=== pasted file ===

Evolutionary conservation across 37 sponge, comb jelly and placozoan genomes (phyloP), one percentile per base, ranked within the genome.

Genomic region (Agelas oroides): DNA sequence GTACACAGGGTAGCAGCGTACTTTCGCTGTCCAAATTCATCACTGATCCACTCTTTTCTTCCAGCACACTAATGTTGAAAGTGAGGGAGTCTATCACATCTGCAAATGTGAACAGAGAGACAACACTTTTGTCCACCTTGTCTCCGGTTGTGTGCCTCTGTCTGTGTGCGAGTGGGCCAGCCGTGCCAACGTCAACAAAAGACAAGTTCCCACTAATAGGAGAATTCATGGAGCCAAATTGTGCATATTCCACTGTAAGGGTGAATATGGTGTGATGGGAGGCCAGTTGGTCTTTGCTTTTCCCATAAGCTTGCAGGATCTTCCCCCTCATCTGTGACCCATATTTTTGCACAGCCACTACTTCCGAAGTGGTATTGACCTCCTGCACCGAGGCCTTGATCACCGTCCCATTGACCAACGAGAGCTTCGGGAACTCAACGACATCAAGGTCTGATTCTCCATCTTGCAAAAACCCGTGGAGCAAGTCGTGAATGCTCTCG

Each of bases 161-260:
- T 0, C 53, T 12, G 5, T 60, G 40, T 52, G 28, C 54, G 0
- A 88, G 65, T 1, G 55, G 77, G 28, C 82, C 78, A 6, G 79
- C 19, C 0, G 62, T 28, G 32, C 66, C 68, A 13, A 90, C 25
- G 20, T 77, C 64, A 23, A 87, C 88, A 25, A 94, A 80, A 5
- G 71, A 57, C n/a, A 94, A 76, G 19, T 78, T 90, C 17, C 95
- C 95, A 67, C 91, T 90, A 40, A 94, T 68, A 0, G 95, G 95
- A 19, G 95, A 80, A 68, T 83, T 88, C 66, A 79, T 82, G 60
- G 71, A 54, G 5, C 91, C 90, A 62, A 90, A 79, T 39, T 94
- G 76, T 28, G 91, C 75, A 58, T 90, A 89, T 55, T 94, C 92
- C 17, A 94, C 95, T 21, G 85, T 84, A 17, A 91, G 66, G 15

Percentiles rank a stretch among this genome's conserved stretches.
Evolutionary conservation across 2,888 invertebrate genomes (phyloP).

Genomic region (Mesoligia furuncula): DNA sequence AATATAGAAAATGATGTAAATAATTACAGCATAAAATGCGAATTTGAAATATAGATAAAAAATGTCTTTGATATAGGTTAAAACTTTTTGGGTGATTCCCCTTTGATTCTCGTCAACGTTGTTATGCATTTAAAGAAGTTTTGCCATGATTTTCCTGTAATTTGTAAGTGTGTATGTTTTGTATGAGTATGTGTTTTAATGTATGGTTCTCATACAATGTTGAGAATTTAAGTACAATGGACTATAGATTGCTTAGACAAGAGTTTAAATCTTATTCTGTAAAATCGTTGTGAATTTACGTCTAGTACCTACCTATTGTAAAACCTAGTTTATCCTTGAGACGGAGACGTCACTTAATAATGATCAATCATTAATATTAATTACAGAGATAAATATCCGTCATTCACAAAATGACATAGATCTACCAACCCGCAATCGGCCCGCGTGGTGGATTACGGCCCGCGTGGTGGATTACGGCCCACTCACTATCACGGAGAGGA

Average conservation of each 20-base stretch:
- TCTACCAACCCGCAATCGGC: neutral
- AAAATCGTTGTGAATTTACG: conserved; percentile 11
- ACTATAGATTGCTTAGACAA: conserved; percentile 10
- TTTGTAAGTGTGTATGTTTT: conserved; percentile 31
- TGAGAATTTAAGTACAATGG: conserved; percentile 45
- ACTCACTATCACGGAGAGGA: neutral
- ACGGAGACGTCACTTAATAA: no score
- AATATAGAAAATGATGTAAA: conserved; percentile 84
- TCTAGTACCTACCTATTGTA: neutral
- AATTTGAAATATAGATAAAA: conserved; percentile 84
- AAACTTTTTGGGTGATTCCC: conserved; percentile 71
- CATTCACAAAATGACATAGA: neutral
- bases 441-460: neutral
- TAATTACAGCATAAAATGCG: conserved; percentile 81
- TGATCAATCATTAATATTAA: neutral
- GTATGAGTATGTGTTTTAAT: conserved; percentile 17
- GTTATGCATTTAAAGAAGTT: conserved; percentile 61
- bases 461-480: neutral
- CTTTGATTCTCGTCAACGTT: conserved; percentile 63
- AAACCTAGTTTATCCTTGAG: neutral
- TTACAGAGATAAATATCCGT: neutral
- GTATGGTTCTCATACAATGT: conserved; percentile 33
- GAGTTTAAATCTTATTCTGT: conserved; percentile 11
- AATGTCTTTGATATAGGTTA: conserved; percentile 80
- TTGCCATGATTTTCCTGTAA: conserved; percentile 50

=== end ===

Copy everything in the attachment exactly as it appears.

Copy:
Evolutionary conservation across 37 sponge, comb jelly and placozoan genomes (phyloP), one percentile per base, ranked within the genome.

Genomic region (Agelas oroides): DNA sequence GTACACAGGGTAGCAGCGTACTTTCGCTGTCCAAATTCATCACTGATCCACTCTTTTCTTCCAGCACACTAATGTTGAAAGTGAGGGAGTCTATCACATCTGCAAATGTGAACAGAGAGACAACACTTTTGTCCACCTTGTCTCCGGTTGTGTGCCTCTGTCTGTGTGCGAGTGGGCCAGCCGTGCCAACGTCAACAAAAGACAAGTTCCCACTAATAGGAGAATTCATGGAGCCAAATTGTGCATATTCCACTGTAAGGGTGAATATGGTGTGATGGGAGGCCAGTTGGTCTTTGCTTTTCCCATAAGCTTGCAGGATCTTCCCCCTCATCTGTGACCCATATTTTTGCACAGCCACTACTTCCGAAGTGGTATTGACCTCCTGCACCGAGGCCTTGATCACCGTCCCATTGACCAACGAGAGCTTCGGGAACTCAACGACATCAAGGTCTGATTCTCCATCTTGCAAAAACCCGTGGAGCAAGTCGTGAATGCTCTCG

Each of bases 161-260:
- T 0, C 53, T 12, G 5, T 60, G 40, T 52, G 28, C 54, G 0
- A 88, G 65, T 1, G 55, G 77, G 28, C 82, C 78, A 6, G 79
- C 19, C 0, G 62, T 28, G 32, C 66, C 68, A 13, A 90, C 25
- G 20, T 77, C 64, A 23, A 87, C 88, A 25, A 94, A 80, A 5
- G 71, A 57, C n/a, A 94, A 76, G 19, T 78, T 90, C 17, C 95
- C 95, A 67, C 91, T 90, A 40, A 94, T 68, A 0, G 95, G 95
- A 19, G 95, A 80, A 68, T 83, T 88, C 66, A 79, T 82, G 60
- G 71, A 54, G 5, C 91, C 90, A 62, A 90, A 79, T 39, T 94
- G 76, T 28, G 91, C 75, A 58, T 90, A 89, T 55, T 94, C 92
- C 17, A 94, C 95, T 21, G 85, T 84, A 17, A 91, G 66, G 15

Percentiles rank a stretch among this genome's conserved stretches.
Evolutionary conservation across 2,888 invertebrate genomes (phyloP).

Genomic region (Mesoligia furuncula): DNA sequence AATATAGAAAATGATGTAAATAATTACAGCATAAAATGCGAATTTGAAATATAGATAAAAAATGTCTTTGATATAGGTTAAAACTTTTTGGGTGATTCCCCTTTGATTCTCGTCAACGTTGTTATGCATTTAAAGAAGTTTTGCCATGATTTTCCTGTAATTTGTAAGTGTGTATGTTTTGTATGAGTATGTGTTTTAATGTATGGTTCTCATACAATGTTGAGAATTTAAGTACAATGGACTATAGATTGCTTAGACAAGAGTTTAAATCTTATTCTGTAAAATCGTTGTGAATTTACGTCTAGTACCTACCTATTGTAAAACCTAGTTTATCCTTGAGACGGAGACGTCACTTAATAATGATCAATCATTAATATTAATTACAGAGATAAATATCCGTCATTCACAAAATGACATAGATCTACCAACCCGCAATCGGCCCGCGTGGTGGATTACGGCCCGCGTGGTGGATTACGGCCCACTCACTATCACGGAGAGGA

Average conservation of each 20-base stretch:
- TCTACCAACCCGCAATCGGC: neutral
- AAAATCGTTGTGAATTTACG: conserved; percentile 11
- ACTATAGATTGCTTAGACAA: conserved; percentile 10
- TTTGTAAGTGTGTATGTTTT: conserved; percentile 31
- TGAGAATTTAAGTACAATGG: conserved; percentile 45
- ACTCACTATCACGGAGAGGA: neutral
- ACGGAGACGTCACTTAATAA: no score
- AATATAGAAAATGATGTAAA: conserved; percentile 84
- TCTAGTACCTACCTATTGTA: neutral
- AATTTGAAATATAGATAAAA: conserved; percentile 84
- AAACTTTTTGGGTGATTCCC: conserved; percentile 71
- CATTCACAAAATGACATAGA: neutral
- bases 441-460: neutral
- TAATTACAGCATAAAATGCG: conserved; percentile 81
- TGATCAATCATTAATATTAA: neutral
- GTATGAGTATGTGTTTTAAT: conserved; percentile 17
- GTTATGCATTTAAAGAAGTT: conserved; percentile 61
- bases 461-480: neutral
- CTTTGATTCTCGTCAACGTT: conserved; percentile 63
- AAACCTAGTTTATCCTTGAG: neutral
- TTACAGAGATAAATATCCGT: neutral
- GTATGGTTCTCATACAATGT: conserved; percentile 33
- GAGTTTAAATCTTATTCTGT: conserved; percentile 11
- AATGTCTTTGATATAGGTTA: conserved; percentile 80
- TTGCCATGATTTTCCTGTAA: conserved; percentile 50